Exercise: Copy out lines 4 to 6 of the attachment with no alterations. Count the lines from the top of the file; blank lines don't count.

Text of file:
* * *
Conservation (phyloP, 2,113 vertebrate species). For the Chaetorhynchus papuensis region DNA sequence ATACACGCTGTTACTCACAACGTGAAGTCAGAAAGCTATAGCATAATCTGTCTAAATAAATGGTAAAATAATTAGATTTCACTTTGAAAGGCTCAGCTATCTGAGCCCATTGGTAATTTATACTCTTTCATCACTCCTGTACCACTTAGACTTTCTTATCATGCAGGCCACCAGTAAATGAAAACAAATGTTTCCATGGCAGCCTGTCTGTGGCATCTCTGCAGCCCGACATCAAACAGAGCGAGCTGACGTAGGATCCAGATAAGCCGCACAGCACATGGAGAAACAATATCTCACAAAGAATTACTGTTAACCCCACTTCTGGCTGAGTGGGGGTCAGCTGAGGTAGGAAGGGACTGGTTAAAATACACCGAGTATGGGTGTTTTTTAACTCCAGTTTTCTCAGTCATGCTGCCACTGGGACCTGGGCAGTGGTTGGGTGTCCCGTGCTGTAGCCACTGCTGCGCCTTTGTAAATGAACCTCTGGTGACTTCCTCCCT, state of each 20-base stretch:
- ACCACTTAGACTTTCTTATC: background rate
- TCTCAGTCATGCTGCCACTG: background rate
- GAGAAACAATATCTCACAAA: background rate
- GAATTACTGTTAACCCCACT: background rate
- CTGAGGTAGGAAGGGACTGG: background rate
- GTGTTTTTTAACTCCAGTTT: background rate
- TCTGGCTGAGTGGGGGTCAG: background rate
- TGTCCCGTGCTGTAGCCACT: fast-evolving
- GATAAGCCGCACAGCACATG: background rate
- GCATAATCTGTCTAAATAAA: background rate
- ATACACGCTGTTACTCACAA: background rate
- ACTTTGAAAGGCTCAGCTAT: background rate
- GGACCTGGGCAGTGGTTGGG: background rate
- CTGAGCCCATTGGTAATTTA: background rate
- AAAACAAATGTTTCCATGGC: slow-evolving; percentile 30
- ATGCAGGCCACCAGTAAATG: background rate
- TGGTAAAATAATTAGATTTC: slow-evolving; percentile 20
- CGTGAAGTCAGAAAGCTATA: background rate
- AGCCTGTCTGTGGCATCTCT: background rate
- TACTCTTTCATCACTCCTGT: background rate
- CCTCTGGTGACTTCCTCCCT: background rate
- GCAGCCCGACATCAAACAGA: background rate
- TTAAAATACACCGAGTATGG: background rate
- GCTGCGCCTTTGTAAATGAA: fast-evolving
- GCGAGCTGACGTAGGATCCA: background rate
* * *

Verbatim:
- GAGAAACAATATCTCACAAA: background rate
- GAATTACTGTTAACCCCACT: background rate
- CTGAGGTAGGAAGGGACTGG: background rate